Development or Gentrification? – Detroit Community-Engaged Research Program

Development or Gentrification?

This week it was announced that what was once known as Black Bottom will be developed into Paradise Valley Cultural and Entertainment district. Historically, Black Bottom was a predominately African American neighborhood filled with Black owned businesses. Unfortunately, the neighborhood was demolished and redeveloped in the 1960s and replaced with Lafeyette Park. Today, the area is being redeveloped again into Paradise Valley. The redevelopment will cost over 50 million dollars. It includes luxury and affordable housing, a jazz club, an expanded restaurant, and a boutique hotel. The five developers, most of which are African American, hope that this project will help to keep the Black culture prevalent within the city amongst the other development projects.

However, I find their to “development” to be gentrification with a hint of Black culture. I may not be an expert on what the city of Detroit needs, but I have a hard time believing the citizens are begging for a boutique hotel. Also, I find it unfortunate that the developers did not try to partner with the Carr Center, a non-profit arts group that focuses on African American culture, to help with their financial troubles instead of kicking them out for their “development” efforts. A group of developers probably know how to turn a non-profit around, especially if their goal is to protect African American culture in Detroit. I wonder if the developers even talked with community members about what they wanted for Paradise Valley.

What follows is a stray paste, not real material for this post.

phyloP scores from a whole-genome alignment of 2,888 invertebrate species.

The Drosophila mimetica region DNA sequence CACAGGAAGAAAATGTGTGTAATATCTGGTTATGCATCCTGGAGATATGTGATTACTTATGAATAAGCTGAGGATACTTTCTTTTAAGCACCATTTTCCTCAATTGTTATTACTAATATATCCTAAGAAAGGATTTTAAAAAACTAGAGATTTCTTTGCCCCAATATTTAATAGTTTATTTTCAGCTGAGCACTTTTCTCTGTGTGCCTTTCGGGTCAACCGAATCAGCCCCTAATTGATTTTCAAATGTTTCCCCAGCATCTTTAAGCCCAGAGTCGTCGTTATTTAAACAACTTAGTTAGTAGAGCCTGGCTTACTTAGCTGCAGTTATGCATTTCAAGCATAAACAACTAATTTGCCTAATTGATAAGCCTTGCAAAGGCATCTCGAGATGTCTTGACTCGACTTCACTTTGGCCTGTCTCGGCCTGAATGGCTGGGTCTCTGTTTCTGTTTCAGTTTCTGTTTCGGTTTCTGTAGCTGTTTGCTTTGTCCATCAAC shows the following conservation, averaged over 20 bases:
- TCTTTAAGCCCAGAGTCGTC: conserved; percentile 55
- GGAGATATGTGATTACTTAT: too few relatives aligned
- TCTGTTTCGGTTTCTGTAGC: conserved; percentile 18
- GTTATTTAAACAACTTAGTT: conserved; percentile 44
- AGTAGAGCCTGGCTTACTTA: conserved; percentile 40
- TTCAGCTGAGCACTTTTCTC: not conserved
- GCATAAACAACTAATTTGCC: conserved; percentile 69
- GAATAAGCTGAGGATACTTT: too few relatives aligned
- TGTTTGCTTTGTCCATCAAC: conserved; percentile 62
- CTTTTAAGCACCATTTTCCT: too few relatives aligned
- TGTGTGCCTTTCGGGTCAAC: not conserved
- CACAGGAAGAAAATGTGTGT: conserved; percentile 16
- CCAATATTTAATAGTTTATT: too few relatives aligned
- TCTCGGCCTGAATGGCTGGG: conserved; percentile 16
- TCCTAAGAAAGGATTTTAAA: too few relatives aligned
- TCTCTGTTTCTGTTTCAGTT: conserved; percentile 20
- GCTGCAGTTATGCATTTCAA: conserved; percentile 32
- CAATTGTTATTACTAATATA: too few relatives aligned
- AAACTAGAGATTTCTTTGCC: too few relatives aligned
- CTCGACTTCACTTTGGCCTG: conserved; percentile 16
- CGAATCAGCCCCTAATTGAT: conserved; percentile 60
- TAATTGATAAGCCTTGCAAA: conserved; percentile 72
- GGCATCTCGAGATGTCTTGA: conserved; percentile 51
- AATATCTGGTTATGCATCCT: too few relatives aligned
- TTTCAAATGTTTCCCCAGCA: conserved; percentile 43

One of the things that made Black Bottom so amazing was the fact that the business were not only Black-owned, but businesses the community wanted and needed. If the developers wanted to help the community, they should hold a listening session, create businesses that benefit the city, and become the solution to gentrification. So, in the end this development project seems to be gentrification, but for once African Americans are the face of the destruction to Detroit.


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